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the P-block Elements Class 11 Notes For Chemistry Chapter 11

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The p- Block Element

Elements in which the last electron enters in the any one of the three p- orbital of their outermost shells – p-block elements

•  Gen. electronic configuration of outer shell is  ns2np1-6 The inner core of e-config.may differ which greatly influences their physical & to some extent chemical properties.

•   The block of elements in the periodic table consisting of the main groups :

• Group13

(B to Tl)
• Group14 (C to Pb)
• Group15 (N to Bi)
• Group 16  (O to Po)
• Group17   (F to At)
• Group18 (He to Rn)

(1)   Members at the top and on the right of the p-block are nonmetals (C, N,   P, O, F, S, Cl, Br, I, At).
(2) Those on the left and at the bottom are metals (Al, Ga, In,Tl, Sn, Pb, Sb Bi, Po).
(3)     Between the two, from the top left to bottom right, lie an ill-defined group of metalloid elements (B, Si, Ge, As, Te)

GROUP 13  : The boron group

 • Outer Electronic Configuration:-ns2np1

•   group  members:  boron  (B),  aluminum  (Al),  gallium  (Ga),  indium  (In) & thallium (Tl) .  All, except boron, are metals.

•   Boron show  diagonal relationship with  Silicon;    both are  semiconductors metalloids & forms covalent compounds.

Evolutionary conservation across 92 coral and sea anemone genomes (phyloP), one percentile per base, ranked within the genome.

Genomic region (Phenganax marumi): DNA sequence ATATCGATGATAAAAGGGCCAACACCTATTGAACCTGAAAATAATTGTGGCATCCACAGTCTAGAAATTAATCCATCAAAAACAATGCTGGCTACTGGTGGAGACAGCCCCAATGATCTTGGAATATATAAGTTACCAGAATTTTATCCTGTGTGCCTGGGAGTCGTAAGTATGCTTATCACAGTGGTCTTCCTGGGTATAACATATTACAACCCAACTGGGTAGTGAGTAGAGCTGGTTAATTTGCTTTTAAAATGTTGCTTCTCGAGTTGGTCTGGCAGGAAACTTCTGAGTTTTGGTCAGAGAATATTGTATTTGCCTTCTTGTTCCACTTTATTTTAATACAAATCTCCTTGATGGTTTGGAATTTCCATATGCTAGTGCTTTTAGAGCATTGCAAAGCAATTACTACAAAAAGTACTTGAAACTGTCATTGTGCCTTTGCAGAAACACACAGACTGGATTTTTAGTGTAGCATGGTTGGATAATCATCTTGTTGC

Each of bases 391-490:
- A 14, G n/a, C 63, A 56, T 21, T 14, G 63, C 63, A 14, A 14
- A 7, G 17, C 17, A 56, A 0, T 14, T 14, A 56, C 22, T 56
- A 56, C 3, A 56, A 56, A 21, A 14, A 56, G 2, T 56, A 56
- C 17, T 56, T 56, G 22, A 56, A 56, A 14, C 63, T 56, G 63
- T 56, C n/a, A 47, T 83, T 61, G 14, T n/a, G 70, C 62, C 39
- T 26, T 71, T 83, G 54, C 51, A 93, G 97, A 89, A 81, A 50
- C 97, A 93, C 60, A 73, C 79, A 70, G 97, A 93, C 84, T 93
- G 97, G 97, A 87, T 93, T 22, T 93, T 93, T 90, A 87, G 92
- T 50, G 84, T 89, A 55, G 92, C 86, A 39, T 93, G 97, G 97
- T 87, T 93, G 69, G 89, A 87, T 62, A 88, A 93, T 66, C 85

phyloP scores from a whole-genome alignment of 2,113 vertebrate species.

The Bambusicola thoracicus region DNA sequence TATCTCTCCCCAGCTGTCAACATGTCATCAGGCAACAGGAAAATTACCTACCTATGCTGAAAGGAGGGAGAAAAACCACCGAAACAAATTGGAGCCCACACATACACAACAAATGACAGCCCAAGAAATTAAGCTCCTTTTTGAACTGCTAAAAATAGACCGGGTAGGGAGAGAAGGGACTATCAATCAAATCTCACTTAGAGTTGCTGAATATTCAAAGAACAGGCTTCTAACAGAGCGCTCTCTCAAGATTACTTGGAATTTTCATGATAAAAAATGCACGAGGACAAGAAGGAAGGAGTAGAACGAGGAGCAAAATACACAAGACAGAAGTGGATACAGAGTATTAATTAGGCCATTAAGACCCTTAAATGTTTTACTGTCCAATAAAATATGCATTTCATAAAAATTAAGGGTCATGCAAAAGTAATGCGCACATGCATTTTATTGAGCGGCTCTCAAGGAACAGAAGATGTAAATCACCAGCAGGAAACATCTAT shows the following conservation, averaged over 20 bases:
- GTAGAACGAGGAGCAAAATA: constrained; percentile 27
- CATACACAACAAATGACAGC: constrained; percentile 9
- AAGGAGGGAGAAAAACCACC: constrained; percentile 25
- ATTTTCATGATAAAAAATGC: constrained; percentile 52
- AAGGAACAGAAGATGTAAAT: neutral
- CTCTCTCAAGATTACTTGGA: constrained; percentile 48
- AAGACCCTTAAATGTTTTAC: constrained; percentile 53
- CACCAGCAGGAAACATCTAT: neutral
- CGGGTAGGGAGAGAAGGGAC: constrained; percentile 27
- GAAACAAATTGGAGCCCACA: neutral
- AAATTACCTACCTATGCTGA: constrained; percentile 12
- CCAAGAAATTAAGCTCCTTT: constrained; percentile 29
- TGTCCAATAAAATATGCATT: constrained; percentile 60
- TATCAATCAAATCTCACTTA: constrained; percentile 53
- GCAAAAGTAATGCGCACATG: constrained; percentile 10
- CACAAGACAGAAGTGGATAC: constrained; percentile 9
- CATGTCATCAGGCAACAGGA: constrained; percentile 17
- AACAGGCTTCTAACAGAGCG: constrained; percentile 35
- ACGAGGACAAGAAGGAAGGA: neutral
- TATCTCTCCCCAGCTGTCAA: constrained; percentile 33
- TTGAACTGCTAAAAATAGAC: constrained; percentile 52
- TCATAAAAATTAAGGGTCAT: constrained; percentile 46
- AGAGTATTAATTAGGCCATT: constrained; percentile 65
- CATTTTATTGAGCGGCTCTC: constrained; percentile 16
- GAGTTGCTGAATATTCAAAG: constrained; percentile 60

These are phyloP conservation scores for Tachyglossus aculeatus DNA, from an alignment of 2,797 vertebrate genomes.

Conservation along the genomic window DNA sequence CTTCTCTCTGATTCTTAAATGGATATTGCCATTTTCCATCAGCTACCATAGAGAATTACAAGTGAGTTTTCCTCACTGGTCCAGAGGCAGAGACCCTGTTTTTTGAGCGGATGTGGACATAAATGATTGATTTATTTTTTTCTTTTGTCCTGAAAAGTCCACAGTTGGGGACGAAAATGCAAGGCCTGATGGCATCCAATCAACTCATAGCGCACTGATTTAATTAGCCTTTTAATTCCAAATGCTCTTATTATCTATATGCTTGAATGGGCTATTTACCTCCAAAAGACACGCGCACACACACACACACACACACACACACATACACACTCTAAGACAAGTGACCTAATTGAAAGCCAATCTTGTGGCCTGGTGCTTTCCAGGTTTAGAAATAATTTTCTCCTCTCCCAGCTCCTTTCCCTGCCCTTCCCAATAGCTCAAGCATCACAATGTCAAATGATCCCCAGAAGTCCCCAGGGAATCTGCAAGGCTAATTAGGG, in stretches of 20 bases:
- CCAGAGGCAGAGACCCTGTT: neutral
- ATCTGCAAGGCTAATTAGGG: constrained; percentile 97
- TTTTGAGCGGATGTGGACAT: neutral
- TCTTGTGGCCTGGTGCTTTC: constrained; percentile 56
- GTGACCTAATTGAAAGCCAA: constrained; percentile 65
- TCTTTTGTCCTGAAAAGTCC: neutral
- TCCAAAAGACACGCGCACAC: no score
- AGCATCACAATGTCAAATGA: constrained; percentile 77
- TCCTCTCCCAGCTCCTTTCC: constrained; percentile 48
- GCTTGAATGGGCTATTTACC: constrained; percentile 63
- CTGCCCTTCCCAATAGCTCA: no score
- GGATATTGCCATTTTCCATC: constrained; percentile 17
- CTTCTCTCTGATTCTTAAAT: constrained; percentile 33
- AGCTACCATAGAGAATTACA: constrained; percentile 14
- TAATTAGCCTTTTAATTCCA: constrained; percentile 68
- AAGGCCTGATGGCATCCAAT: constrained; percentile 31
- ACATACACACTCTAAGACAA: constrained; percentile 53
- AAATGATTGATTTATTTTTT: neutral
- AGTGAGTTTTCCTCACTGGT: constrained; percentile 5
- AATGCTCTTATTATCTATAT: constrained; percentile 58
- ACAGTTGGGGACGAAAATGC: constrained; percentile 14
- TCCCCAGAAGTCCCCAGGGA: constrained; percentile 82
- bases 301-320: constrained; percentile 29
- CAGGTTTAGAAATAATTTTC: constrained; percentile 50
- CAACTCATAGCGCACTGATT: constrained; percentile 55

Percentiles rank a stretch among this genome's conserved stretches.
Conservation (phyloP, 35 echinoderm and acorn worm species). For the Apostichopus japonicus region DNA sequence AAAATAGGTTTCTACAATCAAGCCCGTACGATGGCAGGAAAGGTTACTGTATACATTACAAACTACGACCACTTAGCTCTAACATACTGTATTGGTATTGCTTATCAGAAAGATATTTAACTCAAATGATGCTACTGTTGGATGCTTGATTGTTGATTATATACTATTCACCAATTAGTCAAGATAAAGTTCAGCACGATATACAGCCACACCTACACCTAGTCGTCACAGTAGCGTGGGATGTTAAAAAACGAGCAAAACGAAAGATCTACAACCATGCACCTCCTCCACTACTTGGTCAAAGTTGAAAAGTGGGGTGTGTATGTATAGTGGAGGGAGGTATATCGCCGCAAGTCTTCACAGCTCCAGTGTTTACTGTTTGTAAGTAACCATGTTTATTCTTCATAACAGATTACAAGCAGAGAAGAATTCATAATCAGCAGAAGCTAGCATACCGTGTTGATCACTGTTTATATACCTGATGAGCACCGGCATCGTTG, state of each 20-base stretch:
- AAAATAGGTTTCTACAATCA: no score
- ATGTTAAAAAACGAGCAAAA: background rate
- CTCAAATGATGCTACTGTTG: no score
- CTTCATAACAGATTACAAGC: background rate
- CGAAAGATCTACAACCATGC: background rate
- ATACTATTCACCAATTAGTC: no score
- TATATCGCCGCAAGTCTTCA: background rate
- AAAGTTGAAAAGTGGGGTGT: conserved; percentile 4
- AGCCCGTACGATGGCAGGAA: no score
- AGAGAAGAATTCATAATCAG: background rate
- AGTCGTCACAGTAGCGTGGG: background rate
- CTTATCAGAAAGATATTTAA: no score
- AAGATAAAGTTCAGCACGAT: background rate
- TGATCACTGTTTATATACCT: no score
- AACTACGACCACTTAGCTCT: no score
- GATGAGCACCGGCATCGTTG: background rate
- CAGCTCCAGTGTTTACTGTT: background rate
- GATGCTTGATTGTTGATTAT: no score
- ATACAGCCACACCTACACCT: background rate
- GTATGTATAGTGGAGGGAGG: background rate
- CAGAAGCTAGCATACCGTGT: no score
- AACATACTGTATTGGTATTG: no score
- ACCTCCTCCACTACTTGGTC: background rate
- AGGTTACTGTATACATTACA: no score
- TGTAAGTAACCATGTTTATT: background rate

•    Boron compounds are electron deficient, they are lack of an octet of electrons about the B atom .

•   diborane B2H6 is  simplest boron hydride
•   Structure: three-center two-electron: the H atoms are simultaneously bonded to two B atoms the B-H bridging bond lengths are greater than B-H terminal.

•   - Boron oxide is acidic (it reacts readily with water to form boric acid)

•   aluminium compounds:aluminium oxide is amphoteric

•   aluminum  halides,  e.g.,  AlCl3   is  dimer,  an  important  catalyst  in  organic chemistry have anincomplete octet, acts as Lewic acid by accepting lone pairs from Lewic bases, forming adduct

•   aluminum hydride, e.g., LiAlH4, a reducing agent

•   Atomic Properties - Electronic Configurations





Abundance   in   Earth’s
Crest (in ppm)




[He]2s2 2p1





[Ne]3s2 3p1





[Ar]3d104s2 4p1





[Kr] 4d105s2 5p1





[Xe] 5d106s2 6p1


 Atomic and ionic radii